Lukasz Palka, a Polish travel photographer currently residing in Tokyo, embarked on a photo series aiming to document the more intricate details of such a gigantic metropolis. We chatted with him to find out more about his thought process throughout the project.
So why Tokyo? Every city has a lot to offer, but Palka landed on Tokyo because of what he describes as “little pockets” located throughout the city. Having never visited, he informs me Tokyo is effectively several cities, or “downtowns,” within one. As he puts it, there are “interesting little moments and stories happening within a greater context.” The neon-drenched nightlife, unique balance between tradition and modernity, and endless urban scenery make Tokyo a haven for travel photographers and an apt location for the shoot. The series’ images range from the crowds of Shibuya Crossing to the heights of Mori Tower, via Buddhist monks and the street life of Tokyo. Ready to begin the photo series, Palka equipped himself with a Nikon D5, D500, and D7500, plus the following telephoto and zoom lenses:
- AF-S DX NIKKOR 18-300mm f/3.5-6.3G ED VR
- AF-S NIKKOR 24-120mm f/4G ED VR
- AF-S NIKKOR 28-300mm f/3.5-5.6G ED VR
- AF-S NIKKOR 80-400mm f/4.5-5.6G ED VR
The next step was deciding what and who to include in the series. Initially overwhelmed with potential ideas, Palka knew to some degree he wanted to include people. Feeling that youth culture such as the world-famous harajuku and cosplay styles was already oversaturated, he eventually settled on the elder generation. Everyone from workers to monks were to be the focus of the series.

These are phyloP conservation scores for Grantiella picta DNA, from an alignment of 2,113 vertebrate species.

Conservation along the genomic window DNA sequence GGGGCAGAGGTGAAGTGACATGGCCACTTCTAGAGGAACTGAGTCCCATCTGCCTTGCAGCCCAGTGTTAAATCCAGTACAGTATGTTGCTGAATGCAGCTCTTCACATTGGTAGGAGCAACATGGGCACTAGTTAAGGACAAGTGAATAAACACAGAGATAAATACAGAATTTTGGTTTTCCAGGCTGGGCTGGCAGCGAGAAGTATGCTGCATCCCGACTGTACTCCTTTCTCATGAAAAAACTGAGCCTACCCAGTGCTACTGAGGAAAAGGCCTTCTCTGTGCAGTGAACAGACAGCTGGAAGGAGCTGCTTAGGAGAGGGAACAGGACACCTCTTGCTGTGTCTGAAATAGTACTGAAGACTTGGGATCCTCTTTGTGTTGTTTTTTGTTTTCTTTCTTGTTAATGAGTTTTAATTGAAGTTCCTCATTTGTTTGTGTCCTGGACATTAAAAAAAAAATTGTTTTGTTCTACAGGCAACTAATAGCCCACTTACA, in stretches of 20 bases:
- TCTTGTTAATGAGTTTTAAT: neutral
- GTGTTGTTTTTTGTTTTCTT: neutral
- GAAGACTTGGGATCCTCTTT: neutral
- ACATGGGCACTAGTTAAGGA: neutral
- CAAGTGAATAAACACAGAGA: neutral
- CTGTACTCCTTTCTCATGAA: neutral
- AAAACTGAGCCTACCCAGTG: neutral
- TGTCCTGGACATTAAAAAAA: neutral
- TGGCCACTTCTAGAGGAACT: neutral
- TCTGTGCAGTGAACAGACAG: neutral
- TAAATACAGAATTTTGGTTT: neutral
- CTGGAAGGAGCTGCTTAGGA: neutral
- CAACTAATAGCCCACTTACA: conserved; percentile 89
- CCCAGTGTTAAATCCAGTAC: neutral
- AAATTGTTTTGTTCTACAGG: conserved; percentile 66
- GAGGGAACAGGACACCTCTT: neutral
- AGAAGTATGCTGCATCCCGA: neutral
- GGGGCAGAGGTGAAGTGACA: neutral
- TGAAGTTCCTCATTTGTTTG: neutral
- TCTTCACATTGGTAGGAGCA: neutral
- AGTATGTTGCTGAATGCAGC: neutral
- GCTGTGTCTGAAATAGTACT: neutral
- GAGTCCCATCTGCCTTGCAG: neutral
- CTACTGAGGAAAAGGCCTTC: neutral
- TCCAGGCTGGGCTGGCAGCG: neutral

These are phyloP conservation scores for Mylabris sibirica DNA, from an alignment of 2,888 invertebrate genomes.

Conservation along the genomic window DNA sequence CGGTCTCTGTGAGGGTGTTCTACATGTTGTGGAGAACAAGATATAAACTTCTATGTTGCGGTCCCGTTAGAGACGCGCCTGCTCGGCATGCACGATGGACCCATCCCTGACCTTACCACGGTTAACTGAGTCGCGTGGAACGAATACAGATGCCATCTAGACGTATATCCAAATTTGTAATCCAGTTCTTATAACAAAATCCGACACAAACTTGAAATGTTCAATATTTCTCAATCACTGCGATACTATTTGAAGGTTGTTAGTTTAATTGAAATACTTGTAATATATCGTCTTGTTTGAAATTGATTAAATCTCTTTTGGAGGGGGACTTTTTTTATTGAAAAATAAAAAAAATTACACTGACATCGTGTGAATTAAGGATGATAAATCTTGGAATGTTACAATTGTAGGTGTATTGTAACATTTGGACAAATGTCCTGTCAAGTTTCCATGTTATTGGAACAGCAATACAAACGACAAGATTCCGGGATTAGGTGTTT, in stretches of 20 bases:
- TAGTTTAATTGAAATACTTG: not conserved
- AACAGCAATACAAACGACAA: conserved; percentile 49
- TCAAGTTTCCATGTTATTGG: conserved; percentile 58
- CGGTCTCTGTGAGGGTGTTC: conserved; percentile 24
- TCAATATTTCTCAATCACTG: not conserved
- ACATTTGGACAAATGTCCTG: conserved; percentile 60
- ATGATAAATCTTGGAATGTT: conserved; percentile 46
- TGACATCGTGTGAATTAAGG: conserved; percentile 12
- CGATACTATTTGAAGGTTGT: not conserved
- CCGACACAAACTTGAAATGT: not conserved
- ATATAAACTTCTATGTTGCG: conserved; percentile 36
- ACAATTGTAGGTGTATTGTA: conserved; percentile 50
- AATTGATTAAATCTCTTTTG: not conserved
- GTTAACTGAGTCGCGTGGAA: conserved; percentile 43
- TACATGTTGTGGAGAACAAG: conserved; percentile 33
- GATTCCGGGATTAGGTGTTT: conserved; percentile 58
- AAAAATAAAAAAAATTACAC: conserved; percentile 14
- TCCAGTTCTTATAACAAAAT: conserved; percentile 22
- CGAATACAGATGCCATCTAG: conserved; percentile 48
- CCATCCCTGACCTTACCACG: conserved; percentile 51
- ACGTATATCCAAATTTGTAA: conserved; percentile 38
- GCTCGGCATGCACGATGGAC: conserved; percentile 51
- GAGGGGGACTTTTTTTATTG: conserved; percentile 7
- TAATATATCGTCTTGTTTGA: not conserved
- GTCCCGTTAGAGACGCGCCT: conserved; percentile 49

“As a travel photographer I’m looking for robust and versatile equipment that ensures I can capture a range of shots from just one camera body and lens,” said Palka. “Tokyo offers a huge variety of potential shots, and each of the four lenses I used on this shoot gave me the scope to cut through the chaos of this incredible city and isolate the key elements that make it so special. The resulting images reflect my passion; giving people an insight into this iconic metropolis from a different perspective.”
Palka cites the 24-120mm as his favorite lens of the bunch. He was already a fan of it for his previous personal works, quoting its sharpness, nice range, f-stop of 4, and high performance of ISO as highlights. This was the lens he used for most of the “Cutting Through the Chaos” series.
In the beginning, he enjoyed shooting predominantly with long focal lengths, in line with his creative background as a street photographer favoring wider lenses. Notably more experimentation ensued as the project developed. He quickly honed in on a visual style, consisting of long shots, compressed, with the geometry more flat.
With so many of the images taken at night, I had to ask about shooting in low light. Palka told me only one of the images were taken with a tripod. The rooftop shot (above), was an 8-second exposure. As for the Tokyo tower shot, tripods were banned and instead Palka had to style it out balancing on a railing. For that shot he wanted zero noise. Choosing to photograph it from the roof of the nearby Mori Tower, he went for the D5 and AF-S NIKKOR 28-300mm f/3.5-5.6G ED VR, waiting for an evening with a gorgeous blue hour and the city enveloped in a haze. This way the warm tones of Tokyo Tower contrast nicely with the ghostly blue hues of the city. His specs for the shot were 50mm, f/8, 2 sec, ISO 100.
So what would be Palka’s advice for any aspiring travel and documentary photographers?
- The most important thing he recommends is to have a goal in mind. “It’s easy to show up and just try figure it out,” he said. “You need to have some idea of what you want to create in terms of subject and rough framing.”
- Pack light. Bring as little as possible to be versatile. Prime lenses can be great as well, but limiting in the same sense. He advises not to bring more than one body and two lenses, if possible.
- Walk as much as possible. “If you just wander into the distance you’re going to come across things that other people will never find,” he said.
For the series, Palka teamed up with Nikon who released the collection of images to correspond with their 100th birthday. The images showcase the capability of Nikon’s all around zoom and telephoto lenses to isolate specific detail amid confusion and commotion.
Check out more of Palka's work on his website.